• In particular, how do we move bits across the local loop?
  • Answer:
    • Use a 1000 Hz – 2000 Hz sine wave carrier, and
    • Modulate our data on top of that carrier…
    • And, of demodulate the signal on the other end
  • …How do we modulate the data signal?
physical layer layer 1 pstn8
Physical Layer - Layer 1PSTN

From: Tanenbaum (2003)

physical layer layer 1 pstn9
Physical Layer - Layer 1PSTN
  • Types of modulation
    • Amplitude modulation – binary 0 and 1 encode with different amplitudes
    • Frequency modulations – frequency shift keying (FSK) – encode the data by shifting between two frequencies (tones)
    • Phase modulation – Phase Shift Keying (PSK) – encode the data by shifting the phase of the sine wave 0 or 180 degrees with changes in the data stream
physical layer layer 1 pstn10
Physical Layer - Layer 1PSTN
  • Remember that our local loop only has about 3000 Hz of bandwidth
  • Remember Nyquist’s theorem – so we can, at max, sample the signal 6000 samples per second (assuming clean signals)
  • But the signal is not necessarily clean, so most modems sample at 2400 samples per second
  • … this ought to leave you pondering some things
physical layer layer 1 pstn11
Physical Layer - Layer 1PSTN
  • OK, lets take a definition break…
    • Bandwidth – refers to the range of frequencies that will propagate through a medium with little attenuation – measured in Hertz
    • Baud – refers to a sampling of a signal
    • Baud rate – is the rate of sampling a signal ( not the same a data rate) - samples/second
    • Symbol – the information encoded in one sample
    • Bit rate (or data rate) – is the speed in which information travel through a medium
physical layer layer 1 pstn12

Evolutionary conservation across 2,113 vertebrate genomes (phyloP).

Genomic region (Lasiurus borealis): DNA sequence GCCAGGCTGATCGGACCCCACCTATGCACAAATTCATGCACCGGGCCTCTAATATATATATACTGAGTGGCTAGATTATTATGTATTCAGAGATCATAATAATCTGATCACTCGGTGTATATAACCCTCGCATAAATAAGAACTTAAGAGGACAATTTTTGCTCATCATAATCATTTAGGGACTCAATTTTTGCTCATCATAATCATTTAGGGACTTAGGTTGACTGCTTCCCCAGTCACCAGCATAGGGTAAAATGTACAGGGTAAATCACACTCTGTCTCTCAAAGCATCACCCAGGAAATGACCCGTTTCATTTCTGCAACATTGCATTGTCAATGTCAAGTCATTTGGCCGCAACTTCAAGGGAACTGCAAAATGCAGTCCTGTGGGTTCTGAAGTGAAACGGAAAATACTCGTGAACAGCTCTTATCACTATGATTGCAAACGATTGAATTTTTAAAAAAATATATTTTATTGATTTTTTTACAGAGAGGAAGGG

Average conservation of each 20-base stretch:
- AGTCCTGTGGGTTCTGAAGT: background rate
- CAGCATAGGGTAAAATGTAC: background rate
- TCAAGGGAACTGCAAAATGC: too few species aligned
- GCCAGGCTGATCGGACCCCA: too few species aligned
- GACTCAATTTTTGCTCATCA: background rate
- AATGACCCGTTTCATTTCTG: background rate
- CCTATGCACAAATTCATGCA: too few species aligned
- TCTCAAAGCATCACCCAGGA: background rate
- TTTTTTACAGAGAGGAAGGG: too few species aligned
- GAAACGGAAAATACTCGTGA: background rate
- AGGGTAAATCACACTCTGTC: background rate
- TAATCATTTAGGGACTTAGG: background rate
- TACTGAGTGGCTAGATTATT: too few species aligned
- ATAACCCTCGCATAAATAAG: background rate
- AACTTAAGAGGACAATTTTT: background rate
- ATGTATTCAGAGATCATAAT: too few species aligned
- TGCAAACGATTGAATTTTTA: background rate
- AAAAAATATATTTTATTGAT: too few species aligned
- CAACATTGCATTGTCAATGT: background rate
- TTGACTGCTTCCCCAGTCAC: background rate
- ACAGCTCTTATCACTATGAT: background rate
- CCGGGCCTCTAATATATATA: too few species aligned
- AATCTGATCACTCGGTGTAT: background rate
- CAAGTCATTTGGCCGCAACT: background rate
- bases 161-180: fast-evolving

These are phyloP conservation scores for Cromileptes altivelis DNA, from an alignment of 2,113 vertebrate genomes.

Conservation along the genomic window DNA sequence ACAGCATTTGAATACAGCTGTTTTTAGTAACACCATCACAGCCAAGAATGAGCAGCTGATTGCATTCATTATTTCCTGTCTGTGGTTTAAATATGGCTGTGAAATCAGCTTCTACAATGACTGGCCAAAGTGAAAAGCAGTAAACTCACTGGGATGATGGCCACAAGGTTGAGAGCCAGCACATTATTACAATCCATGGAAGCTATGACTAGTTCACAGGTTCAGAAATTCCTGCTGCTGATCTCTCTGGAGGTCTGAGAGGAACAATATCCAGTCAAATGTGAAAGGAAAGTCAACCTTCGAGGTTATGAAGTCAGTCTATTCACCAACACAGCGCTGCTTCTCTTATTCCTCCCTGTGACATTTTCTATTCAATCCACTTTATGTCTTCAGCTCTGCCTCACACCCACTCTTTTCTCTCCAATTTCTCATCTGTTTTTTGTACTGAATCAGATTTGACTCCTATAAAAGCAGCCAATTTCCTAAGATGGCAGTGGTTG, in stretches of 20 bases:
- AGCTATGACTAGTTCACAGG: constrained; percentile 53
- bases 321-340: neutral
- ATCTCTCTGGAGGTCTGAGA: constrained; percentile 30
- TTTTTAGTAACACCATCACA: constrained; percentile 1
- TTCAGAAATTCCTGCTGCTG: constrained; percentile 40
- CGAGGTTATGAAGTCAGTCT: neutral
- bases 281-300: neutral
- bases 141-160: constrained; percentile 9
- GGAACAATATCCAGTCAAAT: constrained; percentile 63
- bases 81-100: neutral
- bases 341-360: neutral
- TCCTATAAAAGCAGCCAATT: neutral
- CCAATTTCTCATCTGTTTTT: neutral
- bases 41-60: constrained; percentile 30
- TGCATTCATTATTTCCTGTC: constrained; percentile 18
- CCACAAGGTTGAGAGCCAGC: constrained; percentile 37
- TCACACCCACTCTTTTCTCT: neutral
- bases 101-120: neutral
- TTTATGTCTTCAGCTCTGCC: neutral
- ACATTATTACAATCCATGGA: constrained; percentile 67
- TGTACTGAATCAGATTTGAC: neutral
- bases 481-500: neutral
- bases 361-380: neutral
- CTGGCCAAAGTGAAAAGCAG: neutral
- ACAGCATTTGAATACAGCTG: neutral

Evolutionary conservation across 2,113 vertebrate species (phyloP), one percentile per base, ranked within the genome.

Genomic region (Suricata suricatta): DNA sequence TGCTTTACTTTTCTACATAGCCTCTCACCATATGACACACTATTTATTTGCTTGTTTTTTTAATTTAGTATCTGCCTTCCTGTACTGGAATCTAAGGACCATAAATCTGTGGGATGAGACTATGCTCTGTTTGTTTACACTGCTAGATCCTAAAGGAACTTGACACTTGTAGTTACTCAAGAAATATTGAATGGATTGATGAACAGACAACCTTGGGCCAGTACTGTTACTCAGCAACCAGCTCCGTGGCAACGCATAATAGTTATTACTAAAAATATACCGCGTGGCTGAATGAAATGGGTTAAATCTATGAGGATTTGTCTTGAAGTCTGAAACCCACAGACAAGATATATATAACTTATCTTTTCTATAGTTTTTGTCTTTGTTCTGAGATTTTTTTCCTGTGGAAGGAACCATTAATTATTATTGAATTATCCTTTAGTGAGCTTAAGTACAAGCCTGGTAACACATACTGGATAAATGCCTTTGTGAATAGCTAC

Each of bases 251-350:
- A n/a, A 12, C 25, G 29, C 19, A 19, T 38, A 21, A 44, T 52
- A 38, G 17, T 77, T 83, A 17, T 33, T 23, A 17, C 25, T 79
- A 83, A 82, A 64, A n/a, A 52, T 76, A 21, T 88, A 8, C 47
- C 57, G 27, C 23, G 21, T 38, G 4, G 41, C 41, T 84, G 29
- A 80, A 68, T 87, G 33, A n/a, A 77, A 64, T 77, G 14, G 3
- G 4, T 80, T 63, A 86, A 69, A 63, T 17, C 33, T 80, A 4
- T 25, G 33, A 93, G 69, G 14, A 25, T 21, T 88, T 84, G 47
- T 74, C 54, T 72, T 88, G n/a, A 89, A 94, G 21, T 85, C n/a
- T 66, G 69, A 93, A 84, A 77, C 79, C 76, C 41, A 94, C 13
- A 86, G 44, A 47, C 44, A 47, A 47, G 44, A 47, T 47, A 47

Physical Layer - Layer 1PSTN
  • More definitions
    • So, for simple binary (1 bit) encoding…
      • bit rate = Baud rate
    • But, more generally…
      • Bit rate = baud rate * bits per symbol (i.e. bits per sample)
physical layer layer 1 pstn13
Physical Layer - Layer 1PSTN
  • So, if the baud rate of our modems are 2400 baud…
  • How do we get data rates of 4800 bps, 9600 bps,…?
physical layer layer 1 pstn14
Physical Layer - Layer 1PSTN
  • Remember that we talked about encoding 1 bit per sample…
  • Can we do more than one bit?
  • If so, how?
physical layer layer 1 pstn15
Physical Layer - Layer 1PSTN
  • PSK –
    • We said we can shift phase 0 or 180 degrees
    • …that gives us 1 bit
    • What if we used phase shifts of 45, 135, 225 and 315 degrees?
    • …how many bits could we encode?
physical layer layer 1 pstn16
Physical Layer - Layer 1PSTN
  • PSK
    • So with 4 possible phase shifts…
    • We double the number of bits per sample (bits per baud)
    • Now our bit rate doubles our baud rate
    • …so what is our data rate
    • 4800 bps
    • … called QPSK – Quadrature Phase Shift Keying
physical layer layer 1 pstn17
Physical Layer - Layer 1PSTN
  • Constellation Diagrams for PSK and QPSK






Binary PSK

From: Tanenbaum (2003) pg. 128

physical layer layer 1 pstn18
Physical Layer - Layer 1PSTN
  • So how do we get higher data rates?
  • Can we take these modulation techniques further?
  • How?
physical layer layer 1 pstn19
Physical Layer - Layer 1PSTN
  • How about combining modulation techniques…
  • Suppose you combine QPSK with 4 level amplitude modulation…
  • How many discrete states would you get in one sample?
  • 4 phase shifts X 4 amplitude level = 16 states?
  • How many bits can you encode using this combined technique?
  • QAM-16 – Quadrature Amplitude Modulation 16
physical layer layer 1 pstn20
Physical Layer - Layer 1PSTN
  • So with QAM-16
    • How many bits can you encode per baud?
    • What bit rate can you get at 2400 baud?
    • Can you take this idea further?
    • QAM-64
    • How many bits/baud?
    • Bit rate?
physical layer layer 1 pstn21
Physical Layer - Layer 1PSTN
  • Can you go further?
  • Yes, but the quality of the signal depends on the modem’s ability to resolve phase shift levels and amplitude levels.
  • Noise makes this different
  • TCM – Trellis Coded Modulation - using a bit for parity

V.32 modems – 32 Constellation points

4 data bits + 1 parity bit

Data rate?

physical layer layer 1 pstn22
Physical Layer - Layer 1PSTN

From: Tanenbaum (2003) pg. 129

physical layer layer 1 pstn23
Physical Layer - Layer 1PSTN
  • V.32bis modems
    • Bit – 6+1 bits = 14,400 bps
    • QAM-128
  • V.34
    • 12 data bits/baud = 28,800
  • V.34bis
    • 14 data bits/baud = ?